Farmers and industry leaders are heading to the Copenhagen environment summit to promote farming as a green industry and rebuff criticisms linking meat-eating with climate change.
As many as 300 farming delegates from all over the world will take part in a Agriculture and Rural Development Day, a fringe meeting, on Saturday (12 December).
Ian Backhouse, chairman of the NFU’s combinable crops board, said he wanted to attend because he was concerned that recent calls to cut carbon emission by reducing meat consumption had unfairly branded farmers as big polluters.
“Our involvement in any of these conferences is to ensure that we don’t unfairly get lumbered with the blame and secondly, any policies that come out of it are consequently commonsense policies.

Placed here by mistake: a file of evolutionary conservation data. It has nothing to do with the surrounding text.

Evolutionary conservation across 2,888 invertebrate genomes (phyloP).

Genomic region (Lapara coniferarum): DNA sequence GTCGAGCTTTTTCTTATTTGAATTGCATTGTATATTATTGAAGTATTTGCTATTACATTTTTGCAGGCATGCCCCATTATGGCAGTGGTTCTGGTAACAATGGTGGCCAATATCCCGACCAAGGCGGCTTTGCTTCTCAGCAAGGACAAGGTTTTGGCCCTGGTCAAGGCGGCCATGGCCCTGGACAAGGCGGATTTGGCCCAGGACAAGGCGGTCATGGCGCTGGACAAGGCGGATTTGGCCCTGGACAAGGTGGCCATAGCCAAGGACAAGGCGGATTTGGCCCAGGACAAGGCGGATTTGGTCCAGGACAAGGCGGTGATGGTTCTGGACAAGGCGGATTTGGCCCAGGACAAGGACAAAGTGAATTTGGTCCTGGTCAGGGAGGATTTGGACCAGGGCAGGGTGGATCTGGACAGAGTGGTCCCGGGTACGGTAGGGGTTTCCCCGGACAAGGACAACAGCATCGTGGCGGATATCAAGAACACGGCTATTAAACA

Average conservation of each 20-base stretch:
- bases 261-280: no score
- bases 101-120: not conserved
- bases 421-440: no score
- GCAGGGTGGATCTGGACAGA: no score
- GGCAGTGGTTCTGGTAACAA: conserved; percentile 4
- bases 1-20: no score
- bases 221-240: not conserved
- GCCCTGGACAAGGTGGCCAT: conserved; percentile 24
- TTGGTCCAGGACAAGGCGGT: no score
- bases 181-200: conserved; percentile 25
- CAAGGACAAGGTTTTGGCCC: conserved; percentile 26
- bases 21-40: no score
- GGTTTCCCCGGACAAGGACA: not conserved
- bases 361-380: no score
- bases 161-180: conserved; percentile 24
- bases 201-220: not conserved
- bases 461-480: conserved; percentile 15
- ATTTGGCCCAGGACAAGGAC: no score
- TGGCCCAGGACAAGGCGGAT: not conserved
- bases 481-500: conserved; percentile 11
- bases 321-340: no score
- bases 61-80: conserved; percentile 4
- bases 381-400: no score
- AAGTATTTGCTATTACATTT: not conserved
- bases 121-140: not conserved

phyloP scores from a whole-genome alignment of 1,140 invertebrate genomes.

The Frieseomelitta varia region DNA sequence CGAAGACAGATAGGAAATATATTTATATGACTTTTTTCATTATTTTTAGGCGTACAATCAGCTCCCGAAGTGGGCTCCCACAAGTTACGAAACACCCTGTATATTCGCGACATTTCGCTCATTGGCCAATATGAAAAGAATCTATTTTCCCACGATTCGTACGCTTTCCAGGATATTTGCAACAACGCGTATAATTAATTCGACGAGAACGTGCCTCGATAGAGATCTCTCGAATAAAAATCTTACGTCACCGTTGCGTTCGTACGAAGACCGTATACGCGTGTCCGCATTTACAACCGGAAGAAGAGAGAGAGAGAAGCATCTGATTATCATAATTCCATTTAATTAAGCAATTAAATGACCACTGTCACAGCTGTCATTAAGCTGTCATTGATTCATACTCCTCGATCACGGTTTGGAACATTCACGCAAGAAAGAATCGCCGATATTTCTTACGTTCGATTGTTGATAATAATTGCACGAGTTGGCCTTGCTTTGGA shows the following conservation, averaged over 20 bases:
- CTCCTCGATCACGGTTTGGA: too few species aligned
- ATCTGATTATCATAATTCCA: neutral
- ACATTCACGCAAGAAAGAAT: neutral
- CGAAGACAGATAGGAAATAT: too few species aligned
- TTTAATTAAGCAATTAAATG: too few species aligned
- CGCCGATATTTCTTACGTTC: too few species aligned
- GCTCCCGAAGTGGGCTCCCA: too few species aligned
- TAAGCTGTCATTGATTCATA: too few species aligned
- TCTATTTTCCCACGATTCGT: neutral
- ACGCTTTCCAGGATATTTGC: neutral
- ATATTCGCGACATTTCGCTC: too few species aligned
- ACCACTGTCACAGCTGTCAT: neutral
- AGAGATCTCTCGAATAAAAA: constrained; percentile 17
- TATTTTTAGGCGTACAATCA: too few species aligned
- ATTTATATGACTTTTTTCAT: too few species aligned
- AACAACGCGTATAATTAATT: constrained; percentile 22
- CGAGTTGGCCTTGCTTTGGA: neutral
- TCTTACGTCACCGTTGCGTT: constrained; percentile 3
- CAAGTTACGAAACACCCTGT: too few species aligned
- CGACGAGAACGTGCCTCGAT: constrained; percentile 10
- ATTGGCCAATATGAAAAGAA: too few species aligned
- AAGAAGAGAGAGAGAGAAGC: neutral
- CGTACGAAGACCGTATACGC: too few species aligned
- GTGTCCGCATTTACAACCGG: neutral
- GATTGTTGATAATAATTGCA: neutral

“We are one of the biggest possible solutions to the causes because we produce plants and plants take carbon dioxide from the atmosphere,” he said.
He also planned to promote using anaerobic digesters to cut emissions and create cleaner energy.
But he said he was concerned that farming was not higher up the Copenhagen summit agenda.
“It does not recognise that agriculture could be one of the big solutions to the whole climate change subject,” Mr Backhouse said.
Patrick Holden, director of the Soil Association, slammed world leaders for once again leaving agriculture off the main Copenhagen climate change agenda.
“Agriculture should be something central, not peripheral to Copenhagen,” said Mr Holden.
He said farmers could lock up carbon by tilling soil less and improving the fertility of the land, for instance, by using organic farming methods.
“We would offset 23% of total farming emissions from agriculture by harnessing the capacity of soil,” he said.
“If all farmers switched to systems based on crop retention to build fertility, that would represent the biggest change in agricultural practices for 60 years,” said Mr Holden.